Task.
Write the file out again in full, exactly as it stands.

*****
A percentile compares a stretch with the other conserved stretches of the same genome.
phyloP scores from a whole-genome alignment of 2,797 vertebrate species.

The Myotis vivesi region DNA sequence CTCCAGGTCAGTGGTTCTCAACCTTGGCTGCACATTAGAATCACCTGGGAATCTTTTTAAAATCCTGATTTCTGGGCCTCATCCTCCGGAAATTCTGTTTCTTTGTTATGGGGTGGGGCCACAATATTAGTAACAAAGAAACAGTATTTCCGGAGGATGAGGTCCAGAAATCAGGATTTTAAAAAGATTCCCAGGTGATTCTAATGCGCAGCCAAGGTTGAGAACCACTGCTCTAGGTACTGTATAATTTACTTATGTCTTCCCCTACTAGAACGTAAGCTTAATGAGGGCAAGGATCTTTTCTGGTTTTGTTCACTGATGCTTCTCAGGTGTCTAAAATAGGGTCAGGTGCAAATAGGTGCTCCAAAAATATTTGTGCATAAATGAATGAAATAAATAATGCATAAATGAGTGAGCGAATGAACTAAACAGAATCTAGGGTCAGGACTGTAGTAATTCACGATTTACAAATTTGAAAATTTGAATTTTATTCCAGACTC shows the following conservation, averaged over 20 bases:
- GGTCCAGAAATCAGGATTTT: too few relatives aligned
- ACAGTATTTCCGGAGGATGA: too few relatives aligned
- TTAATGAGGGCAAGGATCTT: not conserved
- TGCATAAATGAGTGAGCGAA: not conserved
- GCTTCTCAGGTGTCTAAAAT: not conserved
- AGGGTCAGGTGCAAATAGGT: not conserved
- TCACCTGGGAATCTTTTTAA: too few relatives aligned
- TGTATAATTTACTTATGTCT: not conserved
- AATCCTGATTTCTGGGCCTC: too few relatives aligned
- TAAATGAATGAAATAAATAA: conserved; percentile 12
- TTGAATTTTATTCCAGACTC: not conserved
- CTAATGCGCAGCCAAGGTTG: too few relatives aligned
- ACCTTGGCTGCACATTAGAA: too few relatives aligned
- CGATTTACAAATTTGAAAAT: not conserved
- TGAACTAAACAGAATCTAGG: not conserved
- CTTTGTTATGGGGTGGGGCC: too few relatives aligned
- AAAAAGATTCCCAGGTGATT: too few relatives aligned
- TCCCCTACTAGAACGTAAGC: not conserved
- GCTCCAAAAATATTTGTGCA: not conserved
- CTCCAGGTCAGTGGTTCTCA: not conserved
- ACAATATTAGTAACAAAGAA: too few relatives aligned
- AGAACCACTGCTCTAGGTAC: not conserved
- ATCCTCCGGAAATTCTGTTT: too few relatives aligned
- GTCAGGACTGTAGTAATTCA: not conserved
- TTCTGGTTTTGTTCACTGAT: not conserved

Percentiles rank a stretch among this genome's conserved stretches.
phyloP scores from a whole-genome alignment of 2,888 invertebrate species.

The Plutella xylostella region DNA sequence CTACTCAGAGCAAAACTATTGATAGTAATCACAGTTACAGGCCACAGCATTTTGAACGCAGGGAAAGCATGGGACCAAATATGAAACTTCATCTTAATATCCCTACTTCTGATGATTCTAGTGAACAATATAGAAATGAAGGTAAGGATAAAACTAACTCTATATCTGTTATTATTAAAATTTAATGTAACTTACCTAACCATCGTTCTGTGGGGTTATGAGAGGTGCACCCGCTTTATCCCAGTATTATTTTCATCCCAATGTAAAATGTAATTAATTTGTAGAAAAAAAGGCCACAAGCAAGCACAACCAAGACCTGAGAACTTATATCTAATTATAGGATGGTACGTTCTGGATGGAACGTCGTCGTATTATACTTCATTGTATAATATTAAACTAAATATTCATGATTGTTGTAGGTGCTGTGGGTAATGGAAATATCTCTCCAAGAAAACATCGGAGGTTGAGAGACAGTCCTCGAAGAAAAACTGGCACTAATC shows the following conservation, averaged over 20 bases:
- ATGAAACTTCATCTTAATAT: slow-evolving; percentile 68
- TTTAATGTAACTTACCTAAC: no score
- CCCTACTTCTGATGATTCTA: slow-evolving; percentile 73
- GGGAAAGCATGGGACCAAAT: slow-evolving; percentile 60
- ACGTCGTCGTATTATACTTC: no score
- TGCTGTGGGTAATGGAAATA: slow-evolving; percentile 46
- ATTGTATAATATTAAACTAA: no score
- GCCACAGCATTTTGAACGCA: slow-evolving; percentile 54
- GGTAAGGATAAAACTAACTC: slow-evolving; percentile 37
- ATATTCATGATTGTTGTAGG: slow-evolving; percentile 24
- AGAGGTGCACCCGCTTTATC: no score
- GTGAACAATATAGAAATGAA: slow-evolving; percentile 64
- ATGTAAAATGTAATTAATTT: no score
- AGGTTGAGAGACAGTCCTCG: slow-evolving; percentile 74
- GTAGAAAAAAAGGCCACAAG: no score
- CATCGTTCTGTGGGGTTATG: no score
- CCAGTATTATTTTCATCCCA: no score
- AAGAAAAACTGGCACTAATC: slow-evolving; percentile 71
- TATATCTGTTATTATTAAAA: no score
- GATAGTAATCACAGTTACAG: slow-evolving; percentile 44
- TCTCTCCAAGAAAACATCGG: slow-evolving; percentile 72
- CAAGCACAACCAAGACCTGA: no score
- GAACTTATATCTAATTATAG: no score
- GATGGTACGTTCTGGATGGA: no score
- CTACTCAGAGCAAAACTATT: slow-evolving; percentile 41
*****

A percentile compares a stretch with the other conserved stretches of the same genome.
phyloP scores from a whole-genome alignment of 2,797 vertebrate species.

The Myotis vivesi region DNA sequence CTCCAGGTCAGTGGTTCTCAACCTTGGCTGCACATTAGAATCACCTGGGAATCTTTTTAAAATCCTGATTTCTGGGCCTCATCCTCCGGAAATTCTGTTTCTTTGTTATGGGGTGGGGCCACAATATTAGTAACAAAGAAACAGTATTTCCGGAGGATGAGGTCCAGAAATCAGGATTTTAAAAAGATTCCCAGGTGATTCTAATGCGCAGCCAAGGTTGAGAACCACTGCTCTAGGTACTGTATAATTTACTTATGTCTTCCCCTACTAGAACGTAAGCTTAATGAGGGCAAGGATCTTTTCTGGTTTTGTTCACTGATGCTTCTCAGGTGTCTAAAATAGGGTCAGGTGCAAATAGGTGCTCCAAAAATATTTGTGCATAAATGAATGAAATAAATAATGCATAAATGAGTGAGCGAATGAACTAAACAGAATCTAGGGTCAGGACTGTAGTAATTCACGATTTACAAATTTGAAAATTTGAATTTTATTCCAGACTC shows the following conservation, averaged over 20 bases:
- GGTCCAGAAATCAGGATTTT: too few relatives aligned
- ACAGTATTTCCGGAGGATGA: too few relatives aligned
- TTAATGAGGGCAAGGATCTT: not conserved
- TGCATAAATGAGTGAGCGAA: not conserved
- GCTTCTCAGGTGTCTAAAAT: not conserved
- AGGGTCAGGTGCAAATAGGT: not conserved
- TCACCTGGGAATCTTTTTAA: too few relatives aligned
- TGTATAATTTACTTATGTCT: not conserved
- AATCCTGATTTCTGGGCCTC: too few relatives aligned
- TAAATGAATGAAATAAATAA: conserved; percentile 12
- TTGAATTTTATTCCAGACTC: not conserved
- CTAATGCGCAGCCAAGGTTG: too few relatives aligned
- ACCTTGGCTGCACATTAGAA: too few relatives aligned
- CGATTTACAAATTTGAAAAT: not conserved
- TGAACTAAACAGAATCTAGG: not conserved
- CTTTGTTATGGGGTGGGGCC: too few relatives aligned
- AAAAAGATTCCCAGGTGATT: too few relatives aligned
- TCCCCTACTAGAACGTAAGC: not conserved
- GCTCCAAAAATATTTGTGCA: not conserved
- CTCCAGGTCAGTGGTTCTCA: not conserved
- ACAATATTAGTAACAAAGAA: too few relatives aligned
- AGAACCACTGCTCTAGGTAC: not conserved
- ATCCTCCGGAAATTCTGTTT: too few relatives aligned
- GTCAGGACTGTAGTAATTCA: not conserved
- TTCTGGTTTTGTTCACTGAT: not conserved

Percentiles rank a stretch among this genome's conserved stretches.
phyloP scores from a whole-genome alignment of 2,888 invertebrate species.

The Plutella xylostella region DNA sequence CTACTCAGAGCAAAACTATTGATAGTAATCACAGTTACAGGCCACAGCATTTTGAACGCAGGGAAAGCATGGGACCAAATATGAAACTTCATCTTAATATCCCTACTTCTGATGATTCTAGTGAACAATATAGAAATGAAGGTAAGGATAAAACTAACTCTATATCTGTTATTATTAAAATTTAATGTAACTTACCTAACCATCGTTCTGTGGGGTTATGAGAGGTGCACCCGCTTTATCCCAGTATTATTTTCATCCCAATGTAAAATGTAATTAATTTGTAGAAAAAAAGGCCACAAGCAAGCACAACCAAGACCTGAGAACTTATATCTAATTATAGGATGGTACGTTCTGGATGGAACGTCGTCGTATTATACTTCATTGTATAATATTAAACTAAATATTCATGATTGTTGTAGGTGCTGTGGGTAATGGAAATATCTCTCCAAGAAAACATCGGAGGTTGAGAGACAGTCCTCGAAGAAAAACTGGCACTAATC shows the following conservation, averaged over 20 bases:
- ATGAAACTTCATCTTAATAT: slow-evolving; percentile 68
- TTTAATGTAACTTACCTAAC: no score
- CCCTACTTCTGATGATTCTA: slow-evolving; percentile 73
- GGGAAAGCATGGGACCAAAT: slow-evolving; percentile 60
- ACGTCGTCGTATTATACTTC: no score
- TGCTGTGGGTAATGGAAATA: slow-evolving; percentile 46
- ATTGTATAATATTAAACTAA: no score
- GCCACAGCATTTTGAACGCA: slow-evolving; percentile 54
- GGTAAGGATAAAACTAACTC: slow-evolving; percentile 37
- ATATTCATGATTGTTGTAGG: slow-evolving; percentile 24
- AGAGGTGCACCCGCTTTATC: no score
- GTGAACAATATAGAAATGAA: slow-evolving; percentile 64
- ATGTAAAATGTAATTAATTT: no score
- AGGTTGAGAGACAGTCCTCG: slow-evolving; percentile 74
- GTAGAAAAAAAGGCCACAAG: no score
- CATCGTTCTGTGGGGTTATG: no score
- CCAGTATTATTTTCATCCCA: no score
- AAGAAAAACTGGCACTAATC: slow-evolving; percentile 71
- TATATCTGTTATTATTAAAA: no score
- GATAGTAATCACAGTTACAG: slow-evolving; percentile 44
- TCTCTCCAAGAAAACATCGG: slow-evolving; percentile 72
- CAAGCACAACCAAGACCTGA: no score
- GAACTTATATCTAATTATAG: no score
- GATGGTACGTTCTGGATGGA: no score
- CTACTCAGAGCAAAACTATT: slow-evolving; percentile 41